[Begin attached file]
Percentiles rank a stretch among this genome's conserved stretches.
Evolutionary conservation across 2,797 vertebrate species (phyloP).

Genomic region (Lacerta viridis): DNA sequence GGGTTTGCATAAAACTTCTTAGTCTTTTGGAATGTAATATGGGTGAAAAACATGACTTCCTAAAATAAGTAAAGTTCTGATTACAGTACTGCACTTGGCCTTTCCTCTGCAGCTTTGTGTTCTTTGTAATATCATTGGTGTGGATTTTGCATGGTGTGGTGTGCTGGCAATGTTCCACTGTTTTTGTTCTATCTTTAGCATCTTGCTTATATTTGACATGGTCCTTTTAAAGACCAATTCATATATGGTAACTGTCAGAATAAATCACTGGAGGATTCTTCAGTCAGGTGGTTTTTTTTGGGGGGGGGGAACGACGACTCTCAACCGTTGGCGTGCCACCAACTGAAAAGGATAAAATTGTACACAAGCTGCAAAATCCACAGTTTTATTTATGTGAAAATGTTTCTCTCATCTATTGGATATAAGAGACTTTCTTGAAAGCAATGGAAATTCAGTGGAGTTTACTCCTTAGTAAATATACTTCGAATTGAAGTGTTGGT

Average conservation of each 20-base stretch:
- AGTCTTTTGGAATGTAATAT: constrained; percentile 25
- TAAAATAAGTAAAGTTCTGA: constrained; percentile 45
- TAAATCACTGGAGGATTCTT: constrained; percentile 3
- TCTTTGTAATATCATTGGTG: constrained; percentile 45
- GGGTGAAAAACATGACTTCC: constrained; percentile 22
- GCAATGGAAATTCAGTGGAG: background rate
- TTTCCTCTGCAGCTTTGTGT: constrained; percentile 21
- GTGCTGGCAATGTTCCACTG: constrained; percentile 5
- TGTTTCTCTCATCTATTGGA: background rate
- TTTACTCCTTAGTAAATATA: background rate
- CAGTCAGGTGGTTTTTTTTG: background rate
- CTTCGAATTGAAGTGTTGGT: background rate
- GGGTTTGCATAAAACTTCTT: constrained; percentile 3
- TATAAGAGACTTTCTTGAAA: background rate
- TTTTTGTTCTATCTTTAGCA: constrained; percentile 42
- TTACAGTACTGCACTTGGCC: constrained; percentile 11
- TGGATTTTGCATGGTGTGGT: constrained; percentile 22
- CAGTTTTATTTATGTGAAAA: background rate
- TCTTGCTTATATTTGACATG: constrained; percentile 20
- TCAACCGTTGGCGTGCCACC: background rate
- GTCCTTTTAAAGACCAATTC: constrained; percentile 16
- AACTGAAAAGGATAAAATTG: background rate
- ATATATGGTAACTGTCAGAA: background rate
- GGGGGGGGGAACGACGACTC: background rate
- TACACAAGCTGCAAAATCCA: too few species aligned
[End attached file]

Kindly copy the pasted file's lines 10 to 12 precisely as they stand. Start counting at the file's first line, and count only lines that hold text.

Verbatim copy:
- GCAATGGAAATTCAGTGGAG: background rate
- TTTCCTCTGCAGCTTTGTGT: constrained; percentile 21
- GTGCTGGCAATGTTCCACTG: constrained; percentile 5